I can’t emphasize enough how important it is that this distinction be made. 

For example, while some Christians who believe homosexual sexual behavior is sinful might describe themselves as ‘not gay-friendly’, this could sound to Side B gay Christians like those Christians are against them as people, just because of their attractions to the same sex. Likewise, when people say that “God and gay don’t go together!”, this may come across to celibate individuals who are attracted to their own sex that they aren’t welcome in the Church no matter what.

Likewise, churches who say they are ‘gay-friendly’ may be seen by other Christians as approving of sexually uninhibited behavior, when what they actually mean is that they take a Side A stance.

This terminology also helps to distinguish the positions of different denominational positions as well.

For example, the Southern Baptist Convention obviously doesn’t take the same approach towards homosexuality as the United Methodist Church does, although their official positions are that homosexuality in any form is sinful. The general Southern Baptist position may be best described as Side X, while the official stance of the United Methodist Church would be said to be Side B.

Can you see now how fuzzy these commonly used terms are?

A church says it isn’t gay friendly - does that mean it requires its gay members to undergo reparative therapy? Or that it accepts them if they are celibate but still identify as gay? What about a welcoming church? Does it take a Side A or Side B position?

Pro-family evangelicals - one would think they'd generally be Side X or Side B, right? Not necessarily - there's Evangelicals Concerned, a Side A group of GLBT Evangelical Christians.

There are so many shades of gray - or, in this case, so many blurred shades of the rainbow - that I think those discussing this issue with others don’t always know where exactly the other person stands. And I think knowing that is an absolute first step to any productive dialogue. Because if we don't know where the other person is coming from, then aren't we just going off of our preconceived ideas of who that person is and what that person believes?

Second first post


My name is Adam and this is the first post on my new blog about being gay and Christian, how that plays out and has played out in my own life, my experiences with other Christians and GLBT people, and how to help bridge the divide between these two communities. Obviously, I have quite a bit I can write about, and this is hopefully the first post in a long series. This first post will be about why I want to write about this issue and why I feel it's important . . .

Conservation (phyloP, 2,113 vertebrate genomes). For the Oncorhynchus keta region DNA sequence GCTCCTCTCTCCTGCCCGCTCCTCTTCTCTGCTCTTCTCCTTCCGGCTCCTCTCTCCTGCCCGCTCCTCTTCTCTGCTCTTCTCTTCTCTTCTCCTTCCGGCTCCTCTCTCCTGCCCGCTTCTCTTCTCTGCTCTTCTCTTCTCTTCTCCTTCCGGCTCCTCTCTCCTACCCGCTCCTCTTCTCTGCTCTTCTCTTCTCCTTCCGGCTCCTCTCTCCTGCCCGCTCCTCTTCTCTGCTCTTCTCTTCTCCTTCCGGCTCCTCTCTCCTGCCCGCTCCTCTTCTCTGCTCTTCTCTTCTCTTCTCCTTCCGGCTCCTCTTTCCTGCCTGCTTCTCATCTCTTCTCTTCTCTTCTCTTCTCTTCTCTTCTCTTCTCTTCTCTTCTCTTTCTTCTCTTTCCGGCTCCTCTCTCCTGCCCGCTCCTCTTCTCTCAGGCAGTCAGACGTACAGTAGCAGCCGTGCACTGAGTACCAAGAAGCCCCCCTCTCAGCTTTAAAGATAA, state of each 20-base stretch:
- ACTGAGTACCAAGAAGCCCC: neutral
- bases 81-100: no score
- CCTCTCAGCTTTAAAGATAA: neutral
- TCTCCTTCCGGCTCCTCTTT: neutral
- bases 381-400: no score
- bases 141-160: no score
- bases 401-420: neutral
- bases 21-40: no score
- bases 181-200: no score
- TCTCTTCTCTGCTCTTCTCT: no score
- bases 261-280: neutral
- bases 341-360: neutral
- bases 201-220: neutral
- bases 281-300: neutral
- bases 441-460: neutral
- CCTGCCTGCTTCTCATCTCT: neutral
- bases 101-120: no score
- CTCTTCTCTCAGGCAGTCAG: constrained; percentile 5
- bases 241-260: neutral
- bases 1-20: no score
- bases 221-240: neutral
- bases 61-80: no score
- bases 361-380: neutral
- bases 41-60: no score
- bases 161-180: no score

* * * * *
I’m someone who really hates controversy. Conflict, heated arguments, very awkward situations - they all drive me crazy and I avoid them like the plague. So, when it comes to an issue like homosexuality and the Church, it’s not something I’m inclined to readily talk about. In fact, even though this issue has been one of the defining elements of the past six years of my life, it’s only been until recently that I’ve talked about it with other people.

I used to think that society was too focused on this polarizing issue and that bringing it up any more would be a negative thing. However, I’ve since come to realize that it's not so much the issue that is the most polarizing, but more the way people on both sides of this issue are treating each other that is the real problem. Very seldom do people hear the voices of those in the middle of this crossfire, those who are Christian and gay. I hope that by writing about this issue as a gay Christian, I can bring a new perspective and opinions that people may not have heard before.

Most importantly, I want to reduce the immense amount of negativity and pain surrounding this subject. Not only is the subject of homosexuality threatening the unity of numerous Christian denominations and splitting churches, all this negativity has made life hell for many gay people. This is especially true for those in the Church, who are already struggling to reconcile their orientation with their faith and who often feel alone and with nowhere to turn in their churches, leading many to deep depression or worse.

I hope that by writing about this issue and my own thoughts and experiences, I’ll help change the perception of this issue as a battleground of the “Culture Wars” to an issue of profound importance to many struggling people. I hope people will realize that any talk about this subject needs to be done with the sensitivity, respect, and compassion it deserves.

- Adam